You’ll no longer have to call the Aeroplan contact centre to book stopovers on Aeroplan redemptions. As of today, there is a new feature on the Aeroplan website that allows you to book trips with stopovers online.
This feature was promised at the outset of the revised Aeroplan, and it allows members to create more customized bookings without picking up the phone.
Let’s take a look at this exciting development, which will surely benefit anyone who wants to maximize Aeroplan.
What Is Aeroplan’s Stopover Policy?
As a reminder, Aeroplan is one of the few loyalty programs that allows its users to book stopovers on one-way and round-trip bookings. For an additional 5,000 Aeroplan points, travellers can book a stopover of between one and 45 days per direction of travel.
A stopover city is considered to be a connecting point between an origin and a destination. Stopovers can be booked anywhere other than Canada and the United States.
For example, you can book a stopover in Paris en route to Istanbul from Montreal, but you can’t book a stopover in Calgary en route to Vancouver from Toronto.
Stopovers must be greater than one day and less than 45 days in duration. Anything less than 24 hours will be considered a layover, and anything greater than 45 days will be considered a new bound.
You’ll only be able to book itineraries with up to four flights per direction of travel online, as this is currently the maximum amount the search engine can handle.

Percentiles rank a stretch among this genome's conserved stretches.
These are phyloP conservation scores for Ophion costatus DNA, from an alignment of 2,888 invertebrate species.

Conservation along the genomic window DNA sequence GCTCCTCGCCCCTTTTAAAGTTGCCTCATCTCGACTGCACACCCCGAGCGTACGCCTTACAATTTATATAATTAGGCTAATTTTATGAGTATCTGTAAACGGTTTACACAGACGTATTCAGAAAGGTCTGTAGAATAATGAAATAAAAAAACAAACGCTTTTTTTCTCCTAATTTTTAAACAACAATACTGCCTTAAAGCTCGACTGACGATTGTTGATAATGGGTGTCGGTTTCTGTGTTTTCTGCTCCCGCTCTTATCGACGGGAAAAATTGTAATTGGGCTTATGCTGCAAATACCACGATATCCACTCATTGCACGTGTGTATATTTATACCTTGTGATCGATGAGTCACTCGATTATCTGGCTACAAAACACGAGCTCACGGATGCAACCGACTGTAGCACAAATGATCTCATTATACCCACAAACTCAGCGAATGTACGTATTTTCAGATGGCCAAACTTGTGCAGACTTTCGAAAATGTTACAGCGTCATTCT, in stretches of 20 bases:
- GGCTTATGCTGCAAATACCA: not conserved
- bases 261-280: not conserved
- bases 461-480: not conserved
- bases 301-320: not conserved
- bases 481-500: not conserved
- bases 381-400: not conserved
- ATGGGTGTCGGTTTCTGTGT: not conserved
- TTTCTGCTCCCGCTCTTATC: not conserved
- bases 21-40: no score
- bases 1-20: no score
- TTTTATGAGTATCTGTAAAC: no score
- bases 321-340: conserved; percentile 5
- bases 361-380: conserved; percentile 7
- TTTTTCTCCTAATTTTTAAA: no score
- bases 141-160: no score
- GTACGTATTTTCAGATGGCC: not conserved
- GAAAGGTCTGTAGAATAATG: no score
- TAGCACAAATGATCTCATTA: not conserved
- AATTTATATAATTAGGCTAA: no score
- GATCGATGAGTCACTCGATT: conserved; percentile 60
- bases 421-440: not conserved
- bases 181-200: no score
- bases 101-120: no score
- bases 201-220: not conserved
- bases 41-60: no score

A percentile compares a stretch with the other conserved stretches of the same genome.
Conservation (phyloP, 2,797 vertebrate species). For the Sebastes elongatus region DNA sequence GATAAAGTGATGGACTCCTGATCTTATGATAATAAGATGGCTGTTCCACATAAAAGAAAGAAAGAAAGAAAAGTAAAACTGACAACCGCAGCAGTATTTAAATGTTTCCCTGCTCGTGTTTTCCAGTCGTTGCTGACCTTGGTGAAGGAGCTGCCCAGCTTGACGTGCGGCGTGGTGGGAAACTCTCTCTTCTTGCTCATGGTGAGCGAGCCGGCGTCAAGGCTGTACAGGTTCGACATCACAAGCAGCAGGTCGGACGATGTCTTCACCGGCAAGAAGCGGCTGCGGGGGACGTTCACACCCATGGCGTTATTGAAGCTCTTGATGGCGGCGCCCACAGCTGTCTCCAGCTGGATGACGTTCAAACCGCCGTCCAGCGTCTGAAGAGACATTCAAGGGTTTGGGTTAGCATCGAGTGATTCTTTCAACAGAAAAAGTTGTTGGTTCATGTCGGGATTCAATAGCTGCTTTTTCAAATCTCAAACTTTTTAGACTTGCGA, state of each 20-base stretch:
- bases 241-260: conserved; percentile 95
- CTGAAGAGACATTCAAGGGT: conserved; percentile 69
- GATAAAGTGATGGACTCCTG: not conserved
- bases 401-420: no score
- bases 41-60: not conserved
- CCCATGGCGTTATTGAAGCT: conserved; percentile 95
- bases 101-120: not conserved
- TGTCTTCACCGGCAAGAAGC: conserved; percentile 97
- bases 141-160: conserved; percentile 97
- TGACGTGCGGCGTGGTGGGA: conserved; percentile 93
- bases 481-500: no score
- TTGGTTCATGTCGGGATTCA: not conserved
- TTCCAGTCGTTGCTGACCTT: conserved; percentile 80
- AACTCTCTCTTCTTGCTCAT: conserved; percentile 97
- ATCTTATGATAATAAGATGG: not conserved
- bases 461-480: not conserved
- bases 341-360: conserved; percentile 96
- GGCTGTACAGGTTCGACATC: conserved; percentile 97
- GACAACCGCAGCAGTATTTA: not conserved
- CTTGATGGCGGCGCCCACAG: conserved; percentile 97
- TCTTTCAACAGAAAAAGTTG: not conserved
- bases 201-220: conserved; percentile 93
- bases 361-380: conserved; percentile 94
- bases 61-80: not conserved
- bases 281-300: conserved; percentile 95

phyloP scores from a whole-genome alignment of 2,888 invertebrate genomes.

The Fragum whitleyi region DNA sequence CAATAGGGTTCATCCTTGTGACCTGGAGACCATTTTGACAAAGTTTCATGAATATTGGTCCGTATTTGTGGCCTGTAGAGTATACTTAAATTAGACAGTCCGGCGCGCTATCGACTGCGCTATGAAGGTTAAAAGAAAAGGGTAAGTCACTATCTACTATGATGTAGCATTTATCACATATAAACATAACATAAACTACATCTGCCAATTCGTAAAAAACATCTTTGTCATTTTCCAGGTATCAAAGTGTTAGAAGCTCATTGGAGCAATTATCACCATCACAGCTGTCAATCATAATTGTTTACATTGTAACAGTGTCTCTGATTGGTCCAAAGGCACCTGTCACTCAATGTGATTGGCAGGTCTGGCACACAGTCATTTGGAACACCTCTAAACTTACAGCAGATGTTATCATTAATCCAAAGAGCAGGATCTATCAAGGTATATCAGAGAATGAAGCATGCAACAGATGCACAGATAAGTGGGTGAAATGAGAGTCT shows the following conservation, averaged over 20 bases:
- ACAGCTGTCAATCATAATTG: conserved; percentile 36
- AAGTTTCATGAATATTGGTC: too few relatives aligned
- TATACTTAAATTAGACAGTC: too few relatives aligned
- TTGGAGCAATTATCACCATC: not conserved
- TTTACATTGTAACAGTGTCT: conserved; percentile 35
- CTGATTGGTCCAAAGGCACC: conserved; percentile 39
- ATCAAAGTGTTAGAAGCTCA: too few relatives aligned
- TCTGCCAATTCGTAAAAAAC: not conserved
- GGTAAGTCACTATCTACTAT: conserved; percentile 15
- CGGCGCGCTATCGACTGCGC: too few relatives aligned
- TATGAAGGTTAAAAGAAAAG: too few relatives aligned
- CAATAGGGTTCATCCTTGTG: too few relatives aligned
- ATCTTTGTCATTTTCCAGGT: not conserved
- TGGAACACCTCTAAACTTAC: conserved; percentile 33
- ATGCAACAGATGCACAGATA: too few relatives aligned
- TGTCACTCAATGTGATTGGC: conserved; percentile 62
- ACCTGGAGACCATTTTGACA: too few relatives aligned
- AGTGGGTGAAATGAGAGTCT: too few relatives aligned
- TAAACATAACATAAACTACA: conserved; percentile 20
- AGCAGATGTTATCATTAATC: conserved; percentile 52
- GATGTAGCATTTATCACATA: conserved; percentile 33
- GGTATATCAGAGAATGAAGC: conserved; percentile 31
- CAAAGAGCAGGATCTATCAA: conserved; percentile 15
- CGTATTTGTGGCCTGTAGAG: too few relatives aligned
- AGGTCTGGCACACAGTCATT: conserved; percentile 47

For example, you can book Toronto–Istanbul–Addis Ababa (stopover)–Johannesburg (three flights), but you can’t book Toronto–Montreal–Istanbul–Addis Ababa (stopover)–Johannesburg–Cape Town (five flights).
Previously, you’d have to figure out the flights you’d like, and then call Aeroplan to have the stopover added manually by one of the call centre agents. You’ll no longer have to worry about that, as you can now book stopovers online with Aeroplan.
At the launch of the new program, it was promised that this function would eventually be enabled online, so people wouldn’t have to call in to take advantage of the stopover option. Now that it has been loaded onto the Air Canada website, you’ll no longer have to call in and wait on hold to book stopovers.
How to Book a Stopover with Aeroplan Online
The website now has the function to add a stopover online. It was released as a public beta on September 1.
On the main Air Canada website, simply select “Multi-city/Stopover (BETA)” and select “Book with points”. Then, click “Add a stopover for Flight 1”, and a new search field will appear.
You’ll then need to put in your origin, destination, stopover city, travel dates, and length of stopover.
For example, if you’d like to fly from Vancouver to Bangkok with a stopover in Tokyo for nine days, you’d enter Vancouver as your origin, Bangkok as your destination, and Tokyo as the stopover city.
The search results will display multiple options for each flight along your journey. If you know the flights you’d like, you can use the filters to reduce the number of options you see.
Once you’ve found the flights you’d like, the extra 5,000 points for the stopover is already included in the price. For example, flights from Vancouver to Bangkok via Tokyo price out at 87,500 points in business class, plus 5,000 points for the stopover, for a total of 92,500 points.